Los Angeles Lakers head coach Phil Jackson answers questions at a post-game news conference following Game 4 of their NBA Western Conference semi-final basketball playoff against the Dallas Mavericks in Dallas

Lakers meet with Phil Jackson, job is his if he wants it

64 Comments

The Lakers and Phil Jackson sat down on Saturday to discuss the team’s head coaching vacancy, according to multiple reports. While no job offer was made at the conclusion of the talks, the understanding is that the job is Jackson’s to have if he decides he wants it.

There are plenty of other wrinkles and odds and ends surrounding the situation, so let’s hit the bullet points:

– The meeting took place with Lakers VP Jim Buss, reports Mike Bresnahan of the L.A. Times. This is significant because it’s believed an organizational power struggle between the two was one of the reasons Jackson stepped down a couple of seasons ago. Whatever issues they may have had in the past do not appear to be in the way of Jackson returning to coach the team.

– No other head coaching candidates have been contacted yet, as the Lakers appear focused on doing everything they can to land Jackson, reports Sam Amick of USA Today.

– Mike D’Antoni, Nate McMillan, and Mike Dunleavy are believed to be the candidates on the list below Jackson in some order, and the team may interview them while Jackson is in the decision-making process, in case he ends up declining.

– There is no timetable for Jackson to make his decision yet, but the longer it goes on, the talks with other potential candidates will intensify. Remember, the reason the Lakers pulled the trigger on Brown when they did was because they wanted to right the ship as quickly as possible; letting the permanent head coaching chair remain vacant for too long will somewhat defeat the purpose.

– Jackson has already reached out to former assistant coaches to gauge their interest in joining him back on the bench. Kurt Rambis, Jim Cleamons, and Frank Hamblen are believed to be the ones Jackson would want by his side, and the Lakers organization doesn’t have a problem with that.

– The main thing that Jackson may be weighing is the extensive and frequent travel required during the long regular season. His health is reportedly fine, but he’s grown tired of the grueling routine as he’s advanced in his years. In seasons past with the Lakers there were talks of him skipping certain road trips and letting a lead assistant coach the team while he stayed home, but that never became a reality. It may be part of the deal this time if Jackson ultimately takes the job.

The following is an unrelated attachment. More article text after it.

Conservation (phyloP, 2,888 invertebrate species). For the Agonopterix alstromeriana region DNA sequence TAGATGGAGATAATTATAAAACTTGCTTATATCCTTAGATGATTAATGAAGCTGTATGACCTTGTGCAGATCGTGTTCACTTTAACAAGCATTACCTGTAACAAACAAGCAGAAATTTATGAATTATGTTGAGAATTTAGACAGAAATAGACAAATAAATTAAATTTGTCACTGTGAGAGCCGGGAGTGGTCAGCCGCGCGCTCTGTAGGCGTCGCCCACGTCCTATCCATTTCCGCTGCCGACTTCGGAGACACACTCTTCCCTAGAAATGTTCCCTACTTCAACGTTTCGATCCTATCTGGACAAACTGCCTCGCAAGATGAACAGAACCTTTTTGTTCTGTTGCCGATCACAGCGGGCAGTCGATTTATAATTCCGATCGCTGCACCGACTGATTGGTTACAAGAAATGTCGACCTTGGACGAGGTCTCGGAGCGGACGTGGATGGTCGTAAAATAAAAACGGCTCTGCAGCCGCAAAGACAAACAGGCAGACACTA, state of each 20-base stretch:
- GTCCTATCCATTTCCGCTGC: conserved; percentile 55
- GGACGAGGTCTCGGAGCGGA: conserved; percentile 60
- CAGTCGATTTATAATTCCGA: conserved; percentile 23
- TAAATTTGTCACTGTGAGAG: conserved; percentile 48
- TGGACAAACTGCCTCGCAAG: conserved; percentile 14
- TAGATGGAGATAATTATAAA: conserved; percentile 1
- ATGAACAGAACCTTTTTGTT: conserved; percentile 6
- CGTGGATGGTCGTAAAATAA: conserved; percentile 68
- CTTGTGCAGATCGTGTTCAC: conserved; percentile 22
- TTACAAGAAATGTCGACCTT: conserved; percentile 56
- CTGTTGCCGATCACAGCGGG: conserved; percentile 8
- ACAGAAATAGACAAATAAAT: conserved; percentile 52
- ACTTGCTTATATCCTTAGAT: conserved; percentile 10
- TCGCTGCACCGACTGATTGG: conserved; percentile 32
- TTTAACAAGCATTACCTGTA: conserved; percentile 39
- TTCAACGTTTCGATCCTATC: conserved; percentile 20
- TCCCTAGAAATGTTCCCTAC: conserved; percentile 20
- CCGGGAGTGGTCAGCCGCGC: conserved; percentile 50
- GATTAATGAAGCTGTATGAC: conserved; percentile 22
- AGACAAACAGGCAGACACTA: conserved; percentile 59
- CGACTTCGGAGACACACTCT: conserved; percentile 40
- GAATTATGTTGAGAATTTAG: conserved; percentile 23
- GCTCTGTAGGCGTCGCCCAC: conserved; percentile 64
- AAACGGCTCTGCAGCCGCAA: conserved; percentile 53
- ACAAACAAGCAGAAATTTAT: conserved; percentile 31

We’re in wait-and-see mode at this stage, but all signs point to Jackson and the Lakers working out a deal at some point, given the amount of mutual interest in bringing the Hall of Fame head coach back to Los Angeles.

Watch LeBron James drop 33 on Raptors in Game 6 win

Leave a comment

Friday night was a step forward in maturity for the Cleveland Cavaliers — given the chance to close out a conference finals on the road, in a place they had struggled, the team stepped up and did so convincingly.

They did it following the lead of LeBron James, who attack the basket from the start on his way to a team-high 33 points and 11 assists. LeBron set the tone and the rest of the Cavaliers followed.

Above you can see just how LeBron racked up those points. It’s an impressive display.

Report: In surprise to nobody, Bismack Biyombo will decline option, become free agent

TORONTO, ON - MAY 27:  Bismack Biyombo #8 of the Toronto Raptors reacts after being called for a foul against the Cleveland Cavaliers in the first quarter in game six of the Eastern Conference Finals during the 2016 NBA Playoffs at Air Canada Centre on May 27, 2016 in Toronto, Canada. NOTE TO USER: User expressly acknowledges and agrees that, by downloading and or using this photograph, User is consenting to the terms and conditions of the Getty Images License Agreement.  (Photo by Vaughn Ridley/Getty Images)
Getty Images
2 Comments

This is not only expected, but it’s also the move all of us would make. Unless you hate money.

Raptors big man Bismack Biyombo has a player option on his contract for next year, pick it up and he returns to the Raptors at $2.9 million. Or, he can decline the option and become a free agent, where he may make about $17 million a season. So what do you think he’s doing? From Marc Stein of ESPN: